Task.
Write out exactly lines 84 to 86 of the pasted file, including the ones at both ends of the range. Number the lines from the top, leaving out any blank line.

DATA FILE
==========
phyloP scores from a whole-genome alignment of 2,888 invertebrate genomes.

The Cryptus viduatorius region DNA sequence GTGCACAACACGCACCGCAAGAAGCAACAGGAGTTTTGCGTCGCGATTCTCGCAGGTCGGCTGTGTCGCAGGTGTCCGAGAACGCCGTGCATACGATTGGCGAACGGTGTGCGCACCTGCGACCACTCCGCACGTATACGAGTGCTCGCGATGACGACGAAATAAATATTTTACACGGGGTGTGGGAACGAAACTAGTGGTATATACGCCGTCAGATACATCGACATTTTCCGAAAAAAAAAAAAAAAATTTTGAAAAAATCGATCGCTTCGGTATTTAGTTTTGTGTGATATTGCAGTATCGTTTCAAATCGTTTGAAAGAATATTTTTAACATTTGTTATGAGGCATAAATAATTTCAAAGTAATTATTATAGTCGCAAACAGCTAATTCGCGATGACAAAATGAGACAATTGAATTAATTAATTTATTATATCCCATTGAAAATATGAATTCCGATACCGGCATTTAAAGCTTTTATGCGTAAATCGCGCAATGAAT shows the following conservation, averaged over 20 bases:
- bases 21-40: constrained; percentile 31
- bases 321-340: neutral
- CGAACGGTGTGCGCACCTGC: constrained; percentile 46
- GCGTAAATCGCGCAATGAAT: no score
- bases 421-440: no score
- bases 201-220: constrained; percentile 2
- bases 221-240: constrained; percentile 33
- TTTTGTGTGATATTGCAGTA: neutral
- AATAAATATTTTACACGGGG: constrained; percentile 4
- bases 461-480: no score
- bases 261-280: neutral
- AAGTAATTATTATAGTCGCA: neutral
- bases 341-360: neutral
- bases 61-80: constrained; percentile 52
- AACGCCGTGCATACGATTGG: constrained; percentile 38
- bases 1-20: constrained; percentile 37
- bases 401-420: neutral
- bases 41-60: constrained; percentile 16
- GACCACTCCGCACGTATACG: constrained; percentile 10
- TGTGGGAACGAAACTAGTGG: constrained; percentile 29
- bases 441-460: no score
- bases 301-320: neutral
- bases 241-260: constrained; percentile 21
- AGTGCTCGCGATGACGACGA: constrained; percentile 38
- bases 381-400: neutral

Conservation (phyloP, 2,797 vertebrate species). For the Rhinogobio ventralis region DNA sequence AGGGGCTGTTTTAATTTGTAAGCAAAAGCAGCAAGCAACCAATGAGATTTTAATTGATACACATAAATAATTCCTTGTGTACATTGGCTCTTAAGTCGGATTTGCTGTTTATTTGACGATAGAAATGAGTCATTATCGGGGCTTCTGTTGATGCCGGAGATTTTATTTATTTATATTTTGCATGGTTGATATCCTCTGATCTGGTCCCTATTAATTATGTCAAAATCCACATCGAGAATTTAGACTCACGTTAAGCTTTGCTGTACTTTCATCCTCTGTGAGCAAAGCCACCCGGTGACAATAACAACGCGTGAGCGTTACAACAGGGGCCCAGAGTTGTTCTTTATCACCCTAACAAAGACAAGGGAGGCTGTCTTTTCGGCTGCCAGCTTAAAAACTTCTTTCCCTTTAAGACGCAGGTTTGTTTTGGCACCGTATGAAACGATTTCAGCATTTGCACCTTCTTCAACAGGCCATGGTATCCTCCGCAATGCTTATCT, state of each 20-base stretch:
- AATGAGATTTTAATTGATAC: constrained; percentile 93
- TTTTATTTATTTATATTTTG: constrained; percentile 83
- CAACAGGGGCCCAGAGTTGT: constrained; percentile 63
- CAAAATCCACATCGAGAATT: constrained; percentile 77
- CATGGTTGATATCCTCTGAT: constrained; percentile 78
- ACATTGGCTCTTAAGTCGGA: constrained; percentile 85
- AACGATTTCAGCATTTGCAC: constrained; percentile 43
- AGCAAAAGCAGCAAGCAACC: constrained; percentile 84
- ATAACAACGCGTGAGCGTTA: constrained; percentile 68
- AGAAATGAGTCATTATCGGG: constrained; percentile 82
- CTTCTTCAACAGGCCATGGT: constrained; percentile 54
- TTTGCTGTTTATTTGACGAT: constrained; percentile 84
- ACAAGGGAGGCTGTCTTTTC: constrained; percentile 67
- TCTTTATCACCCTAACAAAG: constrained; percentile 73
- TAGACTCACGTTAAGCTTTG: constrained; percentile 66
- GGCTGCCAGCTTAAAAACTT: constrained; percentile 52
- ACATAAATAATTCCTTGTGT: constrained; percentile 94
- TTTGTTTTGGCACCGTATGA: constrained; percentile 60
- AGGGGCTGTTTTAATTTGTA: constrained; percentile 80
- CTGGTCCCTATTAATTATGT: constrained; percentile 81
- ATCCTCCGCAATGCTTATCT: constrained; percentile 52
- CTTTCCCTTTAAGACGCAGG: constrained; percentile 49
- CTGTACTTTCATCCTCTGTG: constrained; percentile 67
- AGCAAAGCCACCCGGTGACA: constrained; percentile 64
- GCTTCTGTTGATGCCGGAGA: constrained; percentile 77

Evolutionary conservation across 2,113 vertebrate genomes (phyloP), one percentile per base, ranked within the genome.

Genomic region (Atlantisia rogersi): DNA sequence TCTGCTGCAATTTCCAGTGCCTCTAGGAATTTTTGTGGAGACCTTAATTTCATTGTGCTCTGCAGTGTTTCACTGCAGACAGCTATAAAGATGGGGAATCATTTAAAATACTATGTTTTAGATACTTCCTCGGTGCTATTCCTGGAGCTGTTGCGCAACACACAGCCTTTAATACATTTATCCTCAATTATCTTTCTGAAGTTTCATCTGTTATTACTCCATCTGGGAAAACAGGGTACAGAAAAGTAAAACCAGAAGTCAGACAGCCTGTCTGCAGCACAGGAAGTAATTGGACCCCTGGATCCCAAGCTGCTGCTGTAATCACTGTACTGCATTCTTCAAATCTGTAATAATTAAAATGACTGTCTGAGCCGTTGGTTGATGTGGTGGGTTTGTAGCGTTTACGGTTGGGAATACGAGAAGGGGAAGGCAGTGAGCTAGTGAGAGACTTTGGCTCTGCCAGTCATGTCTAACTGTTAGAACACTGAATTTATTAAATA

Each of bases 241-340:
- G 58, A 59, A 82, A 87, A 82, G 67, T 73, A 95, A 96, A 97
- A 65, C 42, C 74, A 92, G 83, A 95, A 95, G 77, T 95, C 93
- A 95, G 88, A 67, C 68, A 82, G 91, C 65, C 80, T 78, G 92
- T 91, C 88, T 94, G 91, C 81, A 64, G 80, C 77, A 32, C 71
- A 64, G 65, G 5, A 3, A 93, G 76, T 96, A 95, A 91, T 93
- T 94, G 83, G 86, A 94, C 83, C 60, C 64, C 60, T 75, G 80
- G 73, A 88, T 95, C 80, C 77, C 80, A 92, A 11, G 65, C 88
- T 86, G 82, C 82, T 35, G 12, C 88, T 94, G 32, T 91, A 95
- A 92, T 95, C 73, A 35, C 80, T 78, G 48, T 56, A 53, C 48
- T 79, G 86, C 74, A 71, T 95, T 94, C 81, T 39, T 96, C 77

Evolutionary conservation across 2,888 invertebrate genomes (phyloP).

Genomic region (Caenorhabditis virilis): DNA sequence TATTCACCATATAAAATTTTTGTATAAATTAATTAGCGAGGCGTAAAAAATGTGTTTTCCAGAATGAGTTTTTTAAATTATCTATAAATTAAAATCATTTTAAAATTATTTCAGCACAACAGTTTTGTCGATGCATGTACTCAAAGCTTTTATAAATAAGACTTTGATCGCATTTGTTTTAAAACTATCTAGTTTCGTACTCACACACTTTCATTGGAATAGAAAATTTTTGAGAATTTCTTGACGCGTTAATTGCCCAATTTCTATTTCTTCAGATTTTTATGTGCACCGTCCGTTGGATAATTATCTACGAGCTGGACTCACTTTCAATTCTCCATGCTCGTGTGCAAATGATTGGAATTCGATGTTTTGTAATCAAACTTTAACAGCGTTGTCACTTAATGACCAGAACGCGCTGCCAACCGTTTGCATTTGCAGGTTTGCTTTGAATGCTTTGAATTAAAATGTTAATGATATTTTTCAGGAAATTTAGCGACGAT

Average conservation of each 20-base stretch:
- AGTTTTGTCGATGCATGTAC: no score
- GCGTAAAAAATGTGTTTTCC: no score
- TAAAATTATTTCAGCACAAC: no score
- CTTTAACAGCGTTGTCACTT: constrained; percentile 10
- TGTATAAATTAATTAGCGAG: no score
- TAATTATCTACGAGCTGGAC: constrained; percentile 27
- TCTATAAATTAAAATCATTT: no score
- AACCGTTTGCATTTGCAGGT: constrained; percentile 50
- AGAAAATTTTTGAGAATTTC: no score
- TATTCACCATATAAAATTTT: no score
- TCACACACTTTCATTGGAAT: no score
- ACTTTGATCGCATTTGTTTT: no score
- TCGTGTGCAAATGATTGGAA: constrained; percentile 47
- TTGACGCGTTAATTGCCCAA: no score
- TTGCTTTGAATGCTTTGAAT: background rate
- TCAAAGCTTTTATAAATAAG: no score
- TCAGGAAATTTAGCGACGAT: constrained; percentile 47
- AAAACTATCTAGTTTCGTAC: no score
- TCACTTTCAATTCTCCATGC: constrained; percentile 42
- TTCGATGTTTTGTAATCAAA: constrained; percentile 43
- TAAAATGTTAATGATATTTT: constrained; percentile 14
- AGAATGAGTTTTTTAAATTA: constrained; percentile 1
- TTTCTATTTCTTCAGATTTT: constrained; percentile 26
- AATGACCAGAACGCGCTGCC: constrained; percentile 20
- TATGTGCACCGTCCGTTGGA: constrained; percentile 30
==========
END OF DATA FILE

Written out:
- TTGCTTTGAATGCTTTGAAT: background rate
- TCAAAGCTTTTATAAATAAG: no score
- TCAGGAAATTTAGCGACGAT: constrained; percentile 47